Future of the Towner ‘uncertain’ after cash cuts

editorial image

The future of the Towner in Eastbourne has been cast into doubt following a 50 per cent in funding by the council, according to officials at the gallery.

The council will tomorrow night (Wednesday December 13) approve a cut in funding from the public purse to the art gallery as part of major cutbacks across the authority.

Council bosses announced earlier this year they were looking at a raft of savings which would include slashing the £614,000 the council invests into the gallery by 50 per cent.

The council blamed a reduction in Government funding and said its priory was to avoid cuts to frontline public services.

A paper due to go before the council’s cabinet committee at the Town Hall tomorrow night asks councillors to approve the cuts.

But it has not gone down well with officials at the Towner, especially chairman of the board of trustees, broadcaster and Folkington resident David Dimbleby.

He said, “The council is proposing cuts that jeopardise the future of a critically acclaimed and popular arts organisation that attracts nearly 150,000 visitors a year.

“The Towner has played a central role in the cultural and social life of the town, the surrounding area and further afield for nearly 100 years. “We could lose six out of ten exhibitions a year, as well as our award-winning learning programme, putting at risk everything that the Towner stands for.

“As we have informed the council’s leadership, a cut of 20 per cent or more will have a serious impact on our ability to deliver the Towner’s charitable obligations.

“We will have to reduce our exhibitions and events. Our Learning Programme, which works with more than 10,000 people of all ages each year, including some of the most vulnerable people in our community, will come to an end unless we can secure philanthropic funding. There will inevitably be redundancies.

“A 50 per cent funding cut, which we now understand will be a reality within two years, means our grant will barely cover the costs of running the council’s property.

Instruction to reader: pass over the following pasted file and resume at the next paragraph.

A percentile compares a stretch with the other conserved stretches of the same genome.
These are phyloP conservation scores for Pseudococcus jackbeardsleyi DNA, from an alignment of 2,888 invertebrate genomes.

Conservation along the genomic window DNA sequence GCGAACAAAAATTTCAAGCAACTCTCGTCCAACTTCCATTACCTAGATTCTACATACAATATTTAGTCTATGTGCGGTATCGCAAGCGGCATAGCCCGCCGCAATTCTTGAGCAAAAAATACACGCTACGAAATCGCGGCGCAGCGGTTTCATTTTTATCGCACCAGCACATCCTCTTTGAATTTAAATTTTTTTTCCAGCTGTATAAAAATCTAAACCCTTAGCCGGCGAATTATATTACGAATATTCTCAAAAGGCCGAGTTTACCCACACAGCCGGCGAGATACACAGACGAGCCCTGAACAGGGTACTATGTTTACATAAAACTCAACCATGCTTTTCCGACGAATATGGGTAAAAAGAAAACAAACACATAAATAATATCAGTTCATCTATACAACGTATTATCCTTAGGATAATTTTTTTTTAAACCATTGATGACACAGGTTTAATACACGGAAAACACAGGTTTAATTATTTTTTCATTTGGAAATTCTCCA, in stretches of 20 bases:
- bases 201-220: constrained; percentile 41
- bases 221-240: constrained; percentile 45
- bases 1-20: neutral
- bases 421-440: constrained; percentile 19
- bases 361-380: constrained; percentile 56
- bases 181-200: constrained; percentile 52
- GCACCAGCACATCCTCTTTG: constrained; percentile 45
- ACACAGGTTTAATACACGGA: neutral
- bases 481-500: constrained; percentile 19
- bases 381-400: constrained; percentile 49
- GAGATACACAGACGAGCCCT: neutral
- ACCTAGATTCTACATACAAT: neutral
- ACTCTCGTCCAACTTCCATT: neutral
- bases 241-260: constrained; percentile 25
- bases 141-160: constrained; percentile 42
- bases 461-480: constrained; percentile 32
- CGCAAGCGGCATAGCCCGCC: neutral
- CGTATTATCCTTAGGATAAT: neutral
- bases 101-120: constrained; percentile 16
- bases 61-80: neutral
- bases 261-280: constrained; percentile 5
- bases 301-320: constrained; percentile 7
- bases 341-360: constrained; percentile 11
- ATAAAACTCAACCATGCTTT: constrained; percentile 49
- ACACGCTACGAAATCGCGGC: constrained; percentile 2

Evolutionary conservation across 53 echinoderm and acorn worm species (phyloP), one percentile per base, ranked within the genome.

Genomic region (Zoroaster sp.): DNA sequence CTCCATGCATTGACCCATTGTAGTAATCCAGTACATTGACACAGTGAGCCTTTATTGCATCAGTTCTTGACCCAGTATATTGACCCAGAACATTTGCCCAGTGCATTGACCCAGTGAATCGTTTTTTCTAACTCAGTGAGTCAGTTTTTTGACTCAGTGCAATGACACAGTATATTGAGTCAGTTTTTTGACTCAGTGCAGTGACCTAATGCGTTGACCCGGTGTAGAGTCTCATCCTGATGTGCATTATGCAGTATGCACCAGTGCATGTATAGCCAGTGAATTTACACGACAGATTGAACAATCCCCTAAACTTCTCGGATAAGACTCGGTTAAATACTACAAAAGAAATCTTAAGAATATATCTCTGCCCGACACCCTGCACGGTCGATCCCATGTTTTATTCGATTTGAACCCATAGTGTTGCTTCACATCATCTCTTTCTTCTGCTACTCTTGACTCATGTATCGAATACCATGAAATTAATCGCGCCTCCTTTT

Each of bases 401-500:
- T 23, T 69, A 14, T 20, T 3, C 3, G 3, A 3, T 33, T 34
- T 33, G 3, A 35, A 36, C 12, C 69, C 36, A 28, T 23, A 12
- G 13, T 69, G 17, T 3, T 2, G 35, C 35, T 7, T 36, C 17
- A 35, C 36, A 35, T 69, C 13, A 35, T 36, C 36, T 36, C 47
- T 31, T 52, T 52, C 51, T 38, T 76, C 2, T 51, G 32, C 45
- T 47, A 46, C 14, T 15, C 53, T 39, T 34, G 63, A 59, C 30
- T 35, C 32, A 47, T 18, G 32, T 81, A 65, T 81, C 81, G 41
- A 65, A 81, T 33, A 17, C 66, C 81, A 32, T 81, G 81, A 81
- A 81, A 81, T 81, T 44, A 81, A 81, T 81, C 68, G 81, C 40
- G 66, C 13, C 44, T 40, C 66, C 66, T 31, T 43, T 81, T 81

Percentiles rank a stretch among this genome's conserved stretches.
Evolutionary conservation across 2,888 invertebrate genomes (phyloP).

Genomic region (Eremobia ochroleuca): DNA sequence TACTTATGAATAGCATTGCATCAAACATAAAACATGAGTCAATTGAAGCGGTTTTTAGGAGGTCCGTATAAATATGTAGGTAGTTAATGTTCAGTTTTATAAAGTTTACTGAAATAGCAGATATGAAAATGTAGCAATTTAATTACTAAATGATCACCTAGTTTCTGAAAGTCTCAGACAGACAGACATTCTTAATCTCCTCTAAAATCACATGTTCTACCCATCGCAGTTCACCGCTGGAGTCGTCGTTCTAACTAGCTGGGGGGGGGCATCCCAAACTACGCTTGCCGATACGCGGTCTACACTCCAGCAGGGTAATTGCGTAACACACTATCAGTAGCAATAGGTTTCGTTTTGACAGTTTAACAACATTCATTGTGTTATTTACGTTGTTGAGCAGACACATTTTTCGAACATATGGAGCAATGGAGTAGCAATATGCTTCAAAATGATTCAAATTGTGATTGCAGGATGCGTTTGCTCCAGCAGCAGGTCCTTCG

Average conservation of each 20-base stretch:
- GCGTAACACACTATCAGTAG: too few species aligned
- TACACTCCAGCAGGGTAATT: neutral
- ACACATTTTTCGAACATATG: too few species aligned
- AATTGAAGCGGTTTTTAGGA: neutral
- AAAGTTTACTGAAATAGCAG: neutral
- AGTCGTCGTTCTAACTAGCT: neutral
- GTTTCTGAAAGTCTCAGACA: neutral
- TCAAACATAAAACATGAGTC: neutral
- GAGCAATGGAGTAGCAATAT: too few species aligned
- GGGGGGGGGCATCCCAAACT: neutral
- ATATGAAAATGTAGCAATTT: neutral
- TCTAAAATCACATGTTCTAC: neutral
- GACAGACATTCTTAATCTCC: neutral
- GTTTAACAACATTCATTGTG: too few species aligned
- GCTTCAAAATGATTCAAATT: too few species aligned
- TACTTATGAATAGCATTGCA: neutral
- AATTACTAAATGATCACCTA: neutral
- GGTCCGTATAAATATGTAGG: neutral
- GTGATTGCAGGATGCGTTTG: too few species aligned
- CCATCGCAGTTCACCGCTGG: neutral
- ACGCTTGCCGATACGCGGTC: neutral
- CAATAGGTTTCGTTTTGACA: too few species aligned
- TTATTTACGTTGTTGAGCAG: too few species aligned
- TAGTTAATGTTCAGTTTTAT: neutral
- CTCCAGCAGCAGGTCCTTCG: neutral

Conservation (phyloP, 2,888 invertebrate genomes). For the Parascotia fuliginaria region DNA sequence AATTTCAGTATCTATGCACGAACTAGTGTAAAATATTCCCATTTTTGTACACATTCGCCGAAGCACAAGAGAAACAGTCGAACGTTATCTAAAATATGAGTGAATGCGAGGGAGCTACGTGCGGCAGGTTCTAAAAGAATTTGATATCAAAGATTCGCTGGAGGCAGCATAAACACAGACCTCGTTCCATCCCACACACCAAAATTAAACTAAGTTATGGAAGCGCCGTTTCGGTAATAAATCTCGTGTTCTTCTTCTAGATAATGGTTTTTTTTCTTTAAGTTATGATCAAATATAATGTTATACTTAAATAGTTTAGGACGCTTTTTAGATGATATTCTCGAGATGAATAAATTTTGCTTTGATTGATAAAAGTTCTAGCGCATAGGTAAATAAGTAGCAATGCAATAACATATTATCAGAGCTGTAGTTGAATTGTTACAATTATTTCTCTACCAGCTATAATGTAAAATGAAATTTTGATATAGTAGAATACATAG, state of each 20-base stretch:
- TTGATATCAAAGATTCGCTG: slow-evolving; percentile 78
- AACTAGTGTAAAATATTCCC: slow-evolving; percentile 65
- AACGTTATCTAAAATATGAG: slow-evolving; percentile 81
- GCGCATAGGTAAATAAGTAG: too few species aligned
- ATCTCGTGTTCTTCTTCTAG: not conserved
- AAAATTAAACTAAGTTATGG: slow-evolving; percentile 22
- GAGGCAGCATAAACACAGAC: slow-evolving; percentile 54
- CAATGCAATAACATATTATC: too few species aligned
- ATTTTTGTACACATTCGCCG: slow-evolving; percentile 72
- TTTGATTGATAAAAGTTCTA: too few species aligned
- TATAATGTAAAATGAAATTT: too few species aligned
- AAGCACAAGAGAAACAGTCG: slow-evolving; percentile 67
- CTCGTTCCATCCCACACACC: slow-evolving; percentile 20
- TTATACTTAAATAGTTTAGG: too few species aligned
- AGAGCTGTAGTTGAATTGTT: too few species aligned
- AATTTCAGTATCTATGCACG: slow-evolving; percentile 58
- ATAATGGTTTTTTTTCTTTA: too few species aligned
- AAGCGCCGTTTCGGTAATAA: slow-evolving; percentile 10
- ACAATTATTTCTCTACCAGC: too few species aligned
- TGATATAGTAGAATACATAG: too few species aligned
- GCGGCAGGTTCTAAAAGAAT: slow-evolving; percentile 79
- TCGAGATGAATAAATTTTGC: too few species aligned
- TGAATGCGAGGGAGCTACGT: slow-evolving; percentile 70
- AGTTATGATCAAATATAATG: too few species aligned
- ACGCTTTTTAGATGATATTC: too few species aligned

“This includes maintaining the gallery building and looking after the council’s collection of 5,000 artworks, both of which we do on its behalf. This in turn may seriously jeopardise our Arts Council England funding as we may no longer be able to offer our world class exhibitions programme. Despite developing our fundraising and commercial activities, we will not be able to replace the funding we receive from these key stakeholders.”

Mr Dimbleby encouraged people to continue lobbying council leader David Tutt.

“Hundreds of people have already written to the leader of the council in support of our gallery and I am very grateful to them all,” said Mr Dimbleby.

“From residents of Eastbourne and the surrounding areas to visitors and supporters from much further afield, we have been moved by these messages and touched by the depth of feeling so many people clearly have for the Towner.

“We want to ensure the gallery thrives rather than barely surviving.

“I hope together we can persuade the council to reconsider its approach.”

A spokesperson from Eastbourne Borough Council said, “Despite the most severe year on year cuts in government funding to the council, this is the first reduction in financial support to the Towner.

“However, the Towner will still receive £400,000 in direct support in 2018/19 from the council and significant indirect support.

“It is well known that our key objectives are protecting the frontline public services that residents in Eastbourne rely on and minimising increases in the council tax.

“Looking ahead we hope the Towner will engage more local people and become the widely accessible and relevant arts resource that we all want to see.”